The shortest verse in the Bible is John 11:35 “Jesus wept”. Know that Jesus wept for you, and weeps for your sorrows. He stores up your tears in a bottle and counts each of them (Ps 56:8). Grief is a real and raw experience and is needed when our girdled roots can no longer hide what they restrict in our soul. The sap of life is needed, and the best thing about root girdling is that it is not a death sentence to the tree. This is where I return to the first tree we looked at with its girdled roots made visible to us. Our tree’s roots have been tended to so that healing can begin.
Jesus says ‘I am the true vine, and my Father is the gardener.’ (John 15:1) Our once root entwined, suffocated tree can be pruned. We just have to be willing to let Jesus get to our root system and cut away all that is encircling us, even when we’ve left it so long that we are chaotically entangled.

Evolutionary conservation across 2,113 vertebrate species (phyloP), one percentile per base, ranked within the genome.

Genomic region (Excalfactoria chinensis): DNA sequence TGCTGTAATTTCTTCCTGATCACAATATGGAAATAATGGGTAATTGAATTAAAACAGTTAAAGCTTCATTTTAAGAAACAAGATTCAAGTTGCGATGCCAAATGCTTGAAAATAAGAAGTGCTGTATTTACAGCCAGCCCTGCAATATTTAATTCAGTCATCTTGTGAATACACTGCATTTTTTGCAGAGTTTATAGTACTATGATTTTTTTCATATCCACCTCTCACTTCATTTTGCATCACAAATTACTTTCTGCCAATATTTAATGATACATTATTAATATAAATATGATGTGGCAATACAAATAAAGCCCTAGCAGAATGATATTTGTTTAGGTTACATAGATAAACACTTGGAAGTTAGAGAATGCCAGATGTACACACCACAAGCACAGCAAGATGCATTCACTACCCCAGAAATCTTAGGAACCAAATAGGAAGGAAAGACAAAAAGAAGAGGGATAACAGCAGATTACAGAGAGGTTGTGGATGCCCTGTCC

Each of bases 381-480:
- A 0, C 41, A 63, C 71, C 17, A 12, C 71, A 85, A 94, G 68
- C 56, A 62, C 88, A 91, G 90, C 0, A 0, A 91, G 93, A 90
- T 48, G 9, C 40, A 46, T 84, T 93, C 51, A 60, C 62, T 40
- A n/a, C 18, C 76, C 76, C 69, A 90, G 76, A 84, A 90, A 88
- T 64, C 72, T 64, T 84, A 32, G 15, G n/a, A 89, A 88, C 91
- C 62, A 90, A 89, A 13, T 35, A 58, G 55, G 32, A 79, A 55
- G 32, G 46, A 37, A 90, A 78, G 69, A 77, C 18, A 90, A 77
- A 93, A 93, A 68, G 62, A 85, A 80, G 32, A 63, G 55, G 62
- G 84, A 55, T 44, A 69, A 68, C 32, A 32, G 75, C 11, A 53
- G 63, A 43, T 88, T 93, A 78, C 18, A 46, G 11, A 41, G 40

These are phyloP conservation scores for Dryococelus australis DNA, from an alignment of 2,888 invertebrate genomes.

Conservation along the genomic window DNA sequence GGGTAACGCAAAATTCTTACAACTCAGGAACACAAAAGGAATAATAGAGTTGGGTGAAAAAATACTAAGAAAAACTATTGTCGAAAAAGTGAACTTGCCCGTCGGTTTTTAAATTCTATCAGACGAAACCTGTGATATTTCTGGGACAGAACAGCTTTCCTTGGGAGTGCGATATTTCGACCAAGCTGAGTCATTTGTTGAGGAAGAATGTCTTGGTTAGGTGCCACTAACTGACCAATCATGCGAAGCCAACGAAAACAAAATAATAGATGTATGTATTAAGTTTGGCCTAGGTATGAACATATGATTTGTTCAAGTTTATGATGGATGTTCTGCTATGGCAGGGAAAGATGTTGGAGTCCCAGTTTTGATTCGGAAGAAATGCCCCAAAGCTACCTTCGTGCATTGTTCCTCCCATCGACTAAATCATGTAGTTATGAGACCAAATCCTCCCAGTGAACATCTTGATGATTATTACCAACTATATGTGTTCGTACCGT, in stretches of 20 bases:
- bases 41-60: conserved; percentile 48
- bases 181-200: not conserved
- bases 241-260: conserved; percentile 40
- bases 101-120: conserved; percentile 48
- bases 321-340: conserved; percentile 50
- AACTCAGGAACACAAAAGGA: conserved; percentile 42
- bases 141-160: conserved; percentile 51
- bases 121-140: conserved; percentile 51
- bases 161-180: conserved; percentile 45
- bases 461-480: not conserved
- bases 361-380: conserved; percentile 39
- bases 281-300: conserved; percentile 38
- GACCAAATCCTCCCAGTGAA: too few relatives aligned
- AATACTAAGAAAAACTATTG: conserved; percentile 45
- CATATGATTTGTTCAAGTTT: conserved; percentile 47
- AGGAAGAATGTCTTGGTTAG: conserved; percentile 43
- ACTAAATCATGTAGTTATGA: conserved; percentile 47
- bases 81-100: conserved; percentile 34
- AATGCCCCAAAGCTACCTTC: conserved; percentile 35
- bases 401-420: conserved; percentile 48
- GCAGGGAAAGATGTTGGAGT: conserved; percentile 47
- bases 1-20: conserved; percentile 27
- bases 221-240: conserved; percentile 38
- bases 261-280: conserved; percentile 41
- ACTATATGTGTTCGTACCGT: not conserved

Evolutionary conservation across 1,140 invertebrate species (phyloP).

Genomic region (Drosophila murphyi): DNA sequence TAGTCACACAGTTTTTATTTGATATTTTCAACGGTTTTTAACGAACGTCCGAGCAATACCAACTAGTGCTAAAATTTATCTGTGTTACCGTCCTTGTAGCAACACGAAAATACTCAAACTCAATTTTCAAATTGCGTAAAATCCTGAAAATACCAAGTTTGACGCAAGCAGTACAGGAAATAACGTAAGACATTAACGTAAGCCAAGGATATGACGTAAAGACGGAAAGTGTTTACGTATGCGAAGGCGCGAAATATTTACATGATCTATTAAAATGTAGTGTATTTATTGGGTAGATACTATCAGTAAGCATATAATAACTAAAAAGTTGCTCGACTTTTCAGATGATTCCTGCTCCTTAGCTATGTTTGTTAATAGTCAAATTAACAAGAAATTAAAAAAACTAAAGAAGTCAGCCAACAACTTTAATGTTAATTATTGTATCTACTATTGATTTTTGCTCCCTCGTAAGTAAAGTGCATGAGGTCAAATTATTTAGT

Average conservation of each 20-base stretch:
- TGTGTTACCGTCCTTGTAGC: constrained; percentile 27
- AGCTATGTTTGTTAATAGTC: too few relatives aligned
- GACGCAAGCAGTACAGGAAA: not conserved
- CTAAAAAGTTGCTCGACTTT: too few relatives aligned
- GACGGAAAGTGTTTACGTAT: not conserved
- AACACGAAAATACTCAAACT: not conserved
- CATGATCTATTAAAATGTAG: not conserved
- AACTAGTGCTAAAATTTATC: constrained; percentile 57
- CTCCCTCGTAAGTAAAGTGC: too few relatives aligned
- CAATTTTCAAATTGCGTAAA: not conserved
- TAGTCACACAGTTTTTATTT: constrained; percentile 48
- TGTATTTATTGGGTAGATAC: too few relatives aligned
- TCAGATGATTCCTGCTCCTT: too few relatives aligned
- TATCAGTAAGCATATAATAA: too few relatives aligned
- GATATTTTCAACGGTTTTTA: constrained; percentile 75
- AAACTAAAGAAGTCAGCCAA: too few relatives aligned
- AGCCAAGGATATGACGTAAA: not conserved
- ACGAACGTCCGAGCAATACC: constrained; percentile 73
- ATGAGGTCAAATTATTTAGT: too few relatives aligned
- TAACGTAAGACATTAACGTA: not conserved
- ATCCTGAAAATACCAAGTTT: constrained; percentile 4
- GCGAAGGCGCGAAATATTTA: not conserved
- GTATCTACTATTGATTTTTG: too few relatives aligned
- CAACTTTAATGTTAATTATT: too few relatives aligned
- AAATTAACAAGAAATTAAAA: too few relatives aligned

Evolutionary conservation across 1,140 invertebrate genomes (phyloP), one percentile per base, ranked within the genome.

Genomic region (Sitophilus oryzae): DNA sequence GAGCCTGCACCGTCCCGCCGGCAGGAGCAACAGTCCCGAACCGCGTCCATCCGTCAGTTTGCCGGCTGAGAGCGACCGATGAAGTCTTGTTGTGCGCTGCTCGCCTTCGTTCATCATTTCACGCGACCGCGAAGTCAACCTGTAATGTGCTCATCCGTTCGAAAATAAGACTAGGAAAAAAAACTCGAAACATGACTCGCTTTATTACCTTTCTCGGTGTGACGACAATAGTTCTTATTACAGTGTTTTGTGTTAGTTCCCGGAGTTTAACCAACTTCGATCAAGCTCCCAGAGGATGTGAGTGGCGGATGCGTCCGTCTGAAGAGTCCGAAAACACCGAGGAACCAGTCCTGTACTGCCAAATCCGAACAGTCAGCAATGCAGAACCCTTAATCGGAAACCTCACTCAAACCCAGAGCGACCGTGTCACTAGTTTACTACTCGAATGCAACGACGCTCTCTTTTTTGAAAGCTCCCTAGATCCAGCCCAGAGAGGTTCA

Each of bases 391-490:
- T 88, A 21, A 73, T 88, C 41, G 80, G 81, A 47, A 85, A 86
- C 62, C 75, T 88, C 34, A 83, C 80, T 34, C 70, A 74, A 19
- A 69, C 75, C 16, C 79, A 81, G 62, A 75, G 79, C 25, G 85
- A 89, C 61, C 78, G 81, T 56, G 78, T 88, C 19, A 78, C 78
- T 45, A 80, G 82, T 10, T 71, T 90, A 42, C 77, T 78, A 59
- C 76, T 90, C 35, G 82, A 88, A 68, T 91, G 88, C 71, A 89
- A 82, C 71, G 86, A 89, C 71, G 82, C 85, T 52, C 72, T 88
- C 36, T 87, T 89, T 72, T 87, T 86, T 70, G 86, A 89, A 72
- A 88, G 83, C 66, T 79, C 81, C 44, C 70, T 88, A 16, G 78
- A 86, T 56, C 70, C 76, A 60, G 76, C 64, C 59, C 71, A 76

At the end of our service today, whilst we move out to have morning tea together, I would like to offer up a space for you to come to the front and I will pray with you for whatever sorrows burden you. If others wish to also offer their prayer power, please join me. Grief is a real and difficult part of the human experience. Jeremiah was no stranger to this truth, but he does not edit his prayer to God when he cries out with a heavy heart, and may we learn from his example to speak to God in our grief with an unreserved heart.
Let us pray: